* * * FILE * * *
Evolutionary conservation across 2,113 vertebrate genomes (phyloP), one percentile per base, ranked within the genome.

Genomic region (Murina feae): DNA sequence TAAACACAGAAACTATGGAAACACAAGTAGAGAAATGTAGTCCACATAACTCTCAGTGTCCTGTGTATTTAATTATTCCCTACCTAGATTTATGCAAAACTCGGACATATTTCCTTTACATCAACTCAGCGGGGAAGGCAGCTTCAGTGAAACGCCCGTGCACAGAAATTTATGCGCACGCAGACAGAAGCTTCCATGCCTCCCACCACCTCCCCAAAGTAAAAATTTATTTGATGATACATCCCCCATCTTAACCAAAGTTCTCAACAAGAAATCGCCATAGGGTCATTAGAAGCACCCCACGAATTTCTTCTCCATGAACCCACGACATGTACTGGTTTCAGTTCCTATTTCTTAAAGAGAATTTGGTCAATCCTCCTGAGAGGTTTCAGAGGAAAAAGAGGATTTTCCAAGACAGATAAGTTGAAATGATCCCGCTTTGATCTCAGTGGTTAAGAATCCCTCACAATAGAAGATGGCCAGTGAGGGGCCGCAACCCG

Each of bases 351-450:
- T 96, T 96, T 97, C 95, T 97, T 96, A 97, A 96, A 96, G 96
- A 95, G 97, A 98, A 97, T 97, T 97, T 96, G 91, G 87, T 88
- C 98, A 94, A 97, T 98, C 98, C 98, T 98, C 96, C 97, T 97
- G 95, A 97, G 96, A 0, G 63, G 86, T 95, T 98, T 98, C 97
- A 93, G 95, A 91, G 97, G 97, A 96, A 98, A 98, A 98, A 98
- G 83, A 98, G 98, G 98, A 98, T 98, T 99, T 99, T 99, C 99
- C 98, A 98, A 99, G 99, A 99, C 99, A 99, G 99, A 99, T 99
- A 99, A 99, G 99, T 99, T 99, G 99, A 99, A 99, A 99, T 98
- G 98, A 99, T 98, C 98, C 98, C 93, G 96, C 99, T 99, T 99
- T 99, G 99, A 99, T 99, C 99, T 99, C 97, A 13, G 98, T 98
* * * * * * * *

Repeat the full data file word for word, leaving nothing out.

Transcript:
Evolutionary conservation across 2,113 vertebrate genomes (phyloP), one percentile per base, ranked within the genome.

Genomic region (Murina feae): DNA sequence TAAACACAGAAACTATGGAAACACAAGTAGAGAAATGTAGTCCACATAACTCTCAGTGTCCTGTGTATTTAATTATTCCCTACCTAGATTTATGCAAAACTCGGACATATTTCCTTTACATCAACTCAGCGGGGAAGGCAGCTTCAGTGAAACGCCCGTGCACAGAAATTTATGCGCACGCAGACAGAAGCTTCCATGCCTCCCACCACCTCCCCAAAGTAAAAATTTATTTGATGATACATCCCCCATCTTAACCAAAGTTCTCAACAAGAAATCGCCATAGGGTCATTAGAAGCACCCCACGAATTTCTTCTCCATGAACCCACGACATGTACTGGTTTCAGTTCCTATTTCTTAAAGAGAATTTGGTCAATCCTCCTGAGAGGTTTCAGAGGAAAAAGAGGATTTTCCAAGACAGATAAGTTGAAATGATCCCGCTTTGATCTCAGTGGTTAAGAATCCCTCACAATAGAAGATGGCCAGTGAGGGGCCGCAACCCG

Each of bases 351-450:
- T 96, T 96, T 97, C 95, T 97, T 96, A 97, A 96, A 96, G 96
- A 95, G 97, A 98, A 97, T 97, T 97, T 96, G 91, G 87, T 88
- C 98, A 94, A 97, T 98, C 98, C 98, T 98, C 96, C 97, T 97
- G 95, A 97, G 96, A 0, G 63, G 86, T 95, T 98, T 98, C 97
- A 93, G 95, A 91, G 97, G 97, A 96, A 98, A 98, A 98, A 98
- G 83, A 98, G 98, G 98, A 98, T 98, T 99, T 99, T 99, C 99
- C 98, A 98, A 99, G 99, A 99, C 99, A 99, G 99, A 99, T 99
- A 99, A 99, G 99, T 99, T 99, G 99, A 99, A 99, A 99, T 98
- G 98, A 99, T 98, C 98, C 98, C 93, G 96, C 99, T 99, T 99
- T 99, G 99, A 99, T 99, C 99, T 99, C 97, A 13, G 98, T 98